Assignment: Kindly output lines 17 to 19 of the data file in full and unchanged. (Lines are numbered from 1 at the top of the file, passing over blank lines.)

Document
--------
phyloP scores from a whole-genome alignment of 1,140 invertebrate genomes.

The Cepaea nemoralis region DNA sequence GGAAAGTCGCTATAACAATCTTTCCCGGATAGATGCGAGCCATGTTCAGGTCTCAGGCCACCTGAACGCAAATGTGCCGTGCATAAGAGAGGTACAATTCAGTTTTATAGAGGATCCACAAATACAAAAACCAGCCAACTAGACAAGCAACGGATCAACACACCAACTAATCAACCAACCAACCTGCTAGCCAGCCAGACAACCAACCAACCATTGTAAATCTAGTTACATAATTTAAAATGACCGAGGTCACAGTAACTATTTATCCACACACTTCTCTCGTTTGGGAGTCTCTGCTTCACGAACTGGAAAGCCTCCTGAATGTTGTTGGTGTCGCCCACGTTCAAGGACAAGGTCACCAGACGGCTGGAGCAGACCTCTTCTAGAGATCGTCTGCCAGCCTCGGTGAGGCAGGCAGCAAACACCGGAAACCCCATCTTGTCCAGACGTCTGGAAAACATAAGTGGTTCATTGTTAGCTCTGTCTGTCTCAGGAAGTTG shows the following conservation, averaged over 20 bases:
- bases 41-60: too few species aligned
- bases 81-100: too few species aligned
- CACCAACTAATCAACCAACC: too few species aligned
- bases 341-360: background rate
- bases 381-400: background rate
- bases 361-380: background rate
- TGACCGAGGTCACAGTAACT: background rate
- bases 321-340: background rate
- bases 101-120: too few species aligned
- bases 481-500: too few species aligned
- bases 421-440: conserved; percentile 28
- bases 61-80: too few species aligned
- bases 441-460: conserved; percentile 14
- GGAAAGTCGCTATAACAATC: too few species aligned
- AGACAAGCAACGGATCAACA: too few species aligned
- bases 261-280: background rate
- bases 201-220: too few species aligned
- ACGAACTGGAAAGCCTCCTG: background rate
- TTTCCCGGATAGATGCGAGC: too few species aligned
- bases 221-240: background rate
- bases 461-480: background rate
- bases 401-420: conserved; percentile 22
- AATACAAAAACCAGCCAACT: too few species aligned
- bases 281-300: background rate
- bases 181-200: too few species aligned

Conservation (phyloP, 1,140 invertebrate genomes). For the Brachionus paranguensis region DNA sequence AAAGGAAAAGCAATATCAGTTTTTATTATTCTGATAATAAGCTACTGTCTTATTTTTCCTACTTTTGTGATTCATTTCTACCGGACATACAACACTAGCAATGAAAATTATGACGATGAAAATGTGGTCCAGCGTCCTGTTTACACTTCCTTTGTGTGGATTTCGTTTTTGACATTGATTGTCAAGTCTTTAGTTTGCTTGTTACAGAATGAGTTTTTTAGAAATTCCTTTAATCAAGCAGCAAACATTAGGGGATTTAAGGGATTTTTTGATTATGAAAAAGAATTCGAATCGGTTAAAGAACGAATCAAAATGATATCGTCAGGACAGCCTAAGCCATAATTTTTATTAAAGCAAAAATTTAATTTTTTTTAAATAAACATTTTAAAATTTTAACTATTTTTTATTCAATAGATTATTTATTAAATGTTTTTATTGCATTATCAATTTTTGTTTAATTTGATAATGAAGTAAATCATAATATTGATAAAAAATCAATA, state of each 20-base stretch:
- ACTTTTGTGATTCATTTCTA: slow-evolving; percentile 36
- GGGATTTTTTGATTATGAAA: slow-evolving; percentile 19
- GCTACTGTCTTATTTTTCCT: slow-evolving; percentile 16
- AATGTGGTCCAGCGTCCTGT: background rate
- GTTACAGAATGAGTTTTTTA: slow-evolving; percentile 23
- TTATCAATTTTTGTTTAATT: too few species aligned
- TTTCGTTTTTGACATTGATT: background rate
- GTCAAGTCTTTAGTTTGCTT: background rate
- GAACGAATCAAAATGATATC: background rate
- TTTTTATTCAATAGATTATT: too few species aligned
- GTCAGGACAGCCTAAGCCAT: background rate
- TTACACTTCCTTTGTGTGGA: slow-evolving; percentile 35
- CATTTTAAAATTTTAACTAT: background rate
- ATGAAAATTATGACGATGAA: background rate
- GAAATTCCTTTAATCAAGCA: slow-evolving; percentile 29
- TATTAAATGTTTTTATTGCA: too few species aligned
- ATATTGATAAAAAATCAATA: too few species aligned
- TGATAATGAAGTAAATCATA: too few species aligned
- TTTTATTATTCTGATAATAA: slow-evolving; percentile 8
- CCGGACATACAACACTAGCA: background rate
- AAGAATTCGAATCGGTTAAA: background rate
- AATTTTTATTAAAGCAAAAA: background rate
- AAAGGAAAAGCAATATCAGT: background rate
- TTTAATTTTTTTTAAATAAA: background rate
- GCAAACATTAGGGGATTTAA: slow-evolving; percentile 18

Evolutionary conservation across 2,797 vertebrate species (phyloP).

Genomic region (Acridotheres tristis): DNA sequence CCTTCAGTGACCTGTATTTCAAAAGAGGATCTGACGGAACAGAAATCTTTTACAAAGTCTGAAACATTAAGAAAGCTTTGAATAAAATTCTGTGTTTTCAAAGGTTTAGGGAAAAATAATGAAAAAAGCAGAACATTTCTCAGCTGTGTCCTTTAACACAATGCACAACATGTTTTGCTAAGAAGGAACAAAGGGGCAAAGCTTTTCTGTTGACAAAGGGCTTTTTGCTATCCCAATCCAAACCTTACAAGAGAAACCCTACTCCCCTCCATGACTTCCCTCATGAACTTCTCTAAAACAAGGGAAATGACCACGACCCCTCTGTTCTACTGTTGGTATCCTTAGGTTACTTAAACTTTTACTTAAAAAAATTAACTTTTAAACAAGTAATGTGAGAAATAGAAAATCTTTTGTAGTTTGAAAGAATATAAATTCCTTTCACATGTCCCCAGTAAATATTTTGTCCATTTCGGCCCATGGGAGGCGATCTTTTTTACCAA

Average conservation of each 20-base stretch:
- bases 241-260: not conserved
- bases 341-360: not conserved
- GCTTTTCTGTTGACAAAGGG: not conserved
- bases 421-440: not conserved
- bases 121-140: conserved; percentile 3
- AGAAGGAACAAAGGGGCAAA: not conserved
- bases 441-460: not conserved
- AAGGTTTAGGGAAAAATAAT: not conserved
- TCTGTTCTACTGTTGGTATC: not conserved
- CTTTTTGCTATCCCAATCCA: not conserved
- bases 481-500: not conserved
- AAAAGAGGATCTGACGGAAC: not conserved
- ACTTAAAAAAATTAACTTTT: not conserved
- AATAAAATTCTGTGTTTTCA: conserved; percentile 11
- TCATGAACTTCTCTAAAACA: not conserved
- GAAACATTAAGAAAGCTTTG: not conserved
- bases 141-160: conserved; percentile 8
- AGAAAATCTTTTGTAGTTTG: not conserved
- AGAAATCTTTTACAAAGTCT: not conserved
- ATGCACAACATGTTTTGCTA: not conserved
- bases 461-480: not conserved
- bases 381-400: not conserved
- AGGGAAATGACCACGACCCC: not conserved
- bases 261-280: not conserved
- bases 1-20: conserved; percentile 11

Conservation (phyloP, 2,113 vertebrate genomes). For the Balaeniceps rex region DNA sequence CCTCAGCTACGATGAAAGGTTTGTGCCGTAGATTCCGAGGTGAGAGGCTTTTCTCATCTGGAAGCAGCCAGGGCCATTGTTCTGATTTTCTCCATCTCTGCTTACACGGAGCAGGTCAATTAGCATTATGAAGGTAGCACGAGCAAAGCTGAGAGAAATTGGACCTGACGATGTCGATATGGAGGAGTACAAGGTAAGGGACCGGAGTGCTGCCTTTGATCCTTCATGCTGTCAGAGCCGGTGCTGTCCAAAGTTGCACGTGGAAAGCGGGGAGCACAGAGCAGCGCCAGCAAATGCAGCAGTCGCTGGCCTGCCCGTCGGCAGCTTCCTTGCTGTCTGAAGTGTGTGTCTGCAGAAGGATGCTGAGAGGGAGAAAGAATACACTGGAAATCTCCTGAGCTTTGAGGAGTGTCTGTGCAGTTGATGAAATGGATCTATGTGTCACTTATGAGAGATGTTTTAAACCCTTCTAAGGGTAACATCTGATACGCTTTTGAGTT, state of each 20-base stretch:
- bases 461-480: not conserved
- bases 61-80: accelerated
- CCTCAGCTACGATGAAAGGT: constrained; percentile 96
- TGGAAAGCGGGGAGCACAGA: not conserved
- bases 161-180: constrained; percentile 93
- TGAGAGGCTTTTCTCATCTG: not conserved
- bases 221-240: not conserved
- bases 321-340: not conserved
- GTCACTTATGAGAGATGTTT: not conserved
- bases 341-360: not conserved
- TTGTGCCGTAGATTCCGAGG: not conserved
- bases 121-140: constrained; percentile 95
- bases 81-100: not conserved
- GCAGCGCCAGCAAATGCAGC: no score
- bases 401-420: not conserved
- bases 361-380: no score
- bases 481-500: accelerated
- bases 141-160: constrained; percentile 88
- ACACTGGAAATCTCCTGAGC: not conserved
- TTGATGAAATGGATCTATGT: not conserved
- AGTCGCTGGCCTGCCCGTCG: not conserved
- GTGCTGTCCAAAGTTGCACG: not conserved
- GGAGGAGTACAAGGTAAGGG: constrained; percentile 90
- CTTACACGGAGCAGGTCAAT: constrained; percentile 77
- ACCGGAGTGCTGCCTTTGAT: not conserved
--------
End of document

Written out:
- AGACAAGCAACGGATCAACA: too few species aligned
- bases 261-280: background rate
- bases 201-220: too few species aligned